Counties deny `underhand` deal with Modi
London: One of the three county clubs which were allegedly in talks with suspended IPL chief Lalit Modi to start a `rebel` Twenty20 league in England, Yorkshire has denied the allegations insisting that there was "nothing underhand" about the idea.
Modi has been accused of negotiating for a parallel Twenty20 league in England without the knowledge of the England and Wales Cricket Board and the BCCI in a meeting with three counties in March.
He has been slapped with a showcause notice by the BCCI after ECB chief Giles Clarke brought the matter to the Indian Board`s notice.
But Yorkshire`s chairman Colin Graves rubbished the allegations and said the meeting was merely about discussing an idea and the ECB was duly informed about it.
"This is totally overblown," Graves was quoted as saying in the `Guardian`.
"It was a fact-finding mission. Lalit Modi did not put a proposition on the table. There were no secret proposals, no secret agenda, nothing underhand," he insisted.
"IPL has been extraordinarily successful and we can learn a lot from it. There was a proper business discussion about how things might develop in the future, the sort of discussions that can benefit the whole of English cricket. Stewart Regan took notes of the meeting and forwarded them to all the Test grounds.”
"I then passed those notes to Giles Clarke. Lalit Modi invited all representatives of the Test grounds to be his personal guests at the IPL final. We turned the invitation down as we were not in a position to discuss anything in detail," he added.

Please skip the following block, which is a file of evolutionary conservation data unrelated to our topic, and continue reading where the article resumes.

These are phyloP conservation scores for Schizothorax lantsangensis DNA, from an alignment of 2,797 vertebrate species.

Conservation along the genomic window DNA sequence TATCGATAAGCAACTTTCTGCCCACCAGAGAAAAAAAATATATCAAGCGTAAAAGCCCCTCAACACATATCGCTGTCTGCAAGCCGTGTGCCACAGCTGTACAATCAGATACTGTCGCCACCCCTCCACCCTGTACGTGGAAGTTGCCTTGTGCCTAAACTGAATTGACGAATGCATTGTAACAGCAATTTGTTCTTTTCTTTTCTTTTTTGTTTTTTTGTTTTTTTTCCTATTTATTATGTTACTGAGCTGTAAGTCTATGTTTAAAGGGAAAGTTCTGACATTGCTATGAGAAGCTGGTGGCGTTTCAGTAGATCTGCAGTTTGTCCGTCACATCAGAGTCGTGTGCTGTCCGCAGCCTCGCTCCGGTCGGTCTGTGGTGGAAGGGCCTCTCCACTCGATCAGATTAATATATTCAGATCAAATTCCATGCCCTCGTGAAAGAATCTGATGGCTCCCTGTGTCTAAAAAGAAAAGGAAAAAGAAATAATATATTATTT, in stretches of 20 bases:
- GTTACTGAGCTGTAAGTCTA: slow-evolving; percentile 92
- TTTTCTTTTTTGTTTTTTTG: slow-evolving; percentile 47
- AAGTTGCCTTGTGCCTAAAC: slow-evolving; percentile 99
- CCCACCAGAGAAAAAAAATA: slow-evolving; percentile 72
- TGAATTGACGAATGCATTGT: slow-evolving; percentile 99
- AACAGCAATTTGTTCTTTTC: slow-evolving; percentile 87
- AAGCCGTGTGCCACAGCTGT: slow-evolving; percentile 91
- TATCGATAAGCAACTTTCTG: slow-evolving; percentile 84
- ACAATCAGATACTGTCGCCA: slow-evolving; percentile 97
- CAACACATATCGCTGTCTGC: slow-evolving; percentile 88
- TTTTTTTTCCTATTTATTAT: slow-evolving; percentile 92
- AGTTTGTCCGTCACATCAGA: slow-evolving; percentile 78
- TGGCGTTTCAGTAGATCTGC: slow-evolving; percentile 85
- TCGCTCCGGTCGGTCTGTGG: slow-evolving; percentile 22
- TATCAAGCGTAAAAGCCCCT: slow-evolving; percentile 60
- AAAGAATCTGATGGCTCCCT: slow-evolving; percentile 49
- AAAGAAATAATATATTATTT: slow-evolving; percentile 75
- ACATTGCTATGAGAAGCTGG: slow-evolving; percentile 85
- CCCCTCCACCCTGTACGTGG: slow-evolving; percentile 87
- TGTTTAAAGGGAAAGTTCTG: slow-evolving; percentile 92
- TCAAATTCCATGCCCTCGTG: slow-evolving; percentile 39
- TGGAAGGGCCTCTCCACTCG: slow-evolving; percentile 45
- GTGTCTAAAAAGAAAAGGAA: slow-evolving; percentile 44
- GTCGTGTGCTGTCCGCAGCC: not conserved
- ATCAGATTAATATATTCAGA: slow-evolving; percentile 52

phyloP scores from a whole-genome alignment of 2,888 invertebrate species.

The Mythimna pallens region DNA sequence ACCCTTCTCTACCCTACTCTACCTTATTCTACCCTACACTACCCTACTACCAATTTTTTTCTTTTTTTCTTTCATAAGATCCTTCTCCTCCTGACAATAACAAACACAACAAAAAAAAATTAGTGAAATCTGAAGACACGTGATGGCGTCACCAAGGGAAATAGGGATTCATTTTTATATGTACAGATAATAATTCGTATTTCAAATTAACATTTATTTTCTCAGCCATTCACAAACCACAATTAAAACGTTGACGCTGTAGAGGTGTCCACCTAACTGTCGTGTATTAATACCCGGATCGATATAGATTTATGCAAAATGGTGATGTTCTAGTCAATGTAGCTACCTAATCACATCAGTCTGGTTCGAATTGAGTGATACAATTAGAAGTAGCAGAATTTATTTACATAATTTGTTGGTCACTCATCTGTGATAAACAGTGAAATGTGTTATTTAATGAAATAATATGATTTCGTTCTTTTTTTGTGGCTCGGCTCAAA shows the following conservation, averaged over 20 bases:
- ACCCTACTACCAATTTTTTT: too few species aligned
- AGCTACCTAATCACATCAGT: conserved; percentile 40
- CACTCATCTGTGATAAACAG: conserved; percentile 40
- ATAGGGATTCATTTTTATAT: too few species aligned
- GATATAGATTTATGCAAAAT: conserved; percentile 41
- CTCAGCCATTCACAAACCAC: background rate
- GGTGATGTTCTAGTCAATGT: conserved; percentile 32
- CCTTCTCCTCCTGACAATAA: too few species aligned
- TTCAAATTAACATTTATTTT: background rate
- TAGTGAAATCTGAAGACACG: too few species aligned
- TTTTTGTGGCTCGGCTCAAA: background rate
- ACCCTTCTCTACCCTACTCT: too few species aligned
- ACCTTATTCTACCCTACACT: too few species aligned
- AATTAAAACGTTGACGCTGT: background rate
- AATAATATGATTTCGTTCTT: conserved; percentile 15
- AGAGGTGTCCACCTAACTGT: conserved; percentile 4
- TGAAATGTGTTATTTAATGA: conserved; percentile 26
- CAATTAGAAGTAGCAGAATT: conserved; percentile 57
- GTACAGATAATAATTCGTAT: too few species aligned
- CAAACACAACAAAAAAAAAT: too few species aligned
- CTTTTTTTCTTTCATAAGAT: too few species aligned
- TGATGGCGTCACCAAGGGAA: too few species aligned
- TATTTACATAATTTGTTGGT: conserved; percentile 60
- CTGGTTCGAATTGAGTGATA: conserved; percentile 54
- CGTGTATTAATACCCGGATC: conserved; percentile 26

Graves said the counties had not been guaranteed any money during the meeting.
"We have not been guaranteed anything, but if anybody puts anything on the table we will discuss it. We have nine Test grounds and only seven Tests a year. We have to find ways to fill these grounds outside the England team," he said.
"There is no future in us creating another Twenty20 competition for all 18 counties. It is not attractive enough to fill the Test grounds. We have to create something new and exciting, a tournament with the appeal of IPL, a British version. We will continue to put these ideas to Giles," he said.
In his email to the BCCI, Clarke has said that Modi`s plan was "detrimental to Indian cricket, English cricket and world cricket at large".
The BCCI too feels that any such plan would shake "the very foundation of the way cricket is administered and played across the world".
Modi had met representatives Colin Povey, the Warwickshire chief executive, Yorkshire`s chief executive, Stewart Regan, and the Lancashire committee member David Hodgkiss in the March 31 gathering in New Delhi.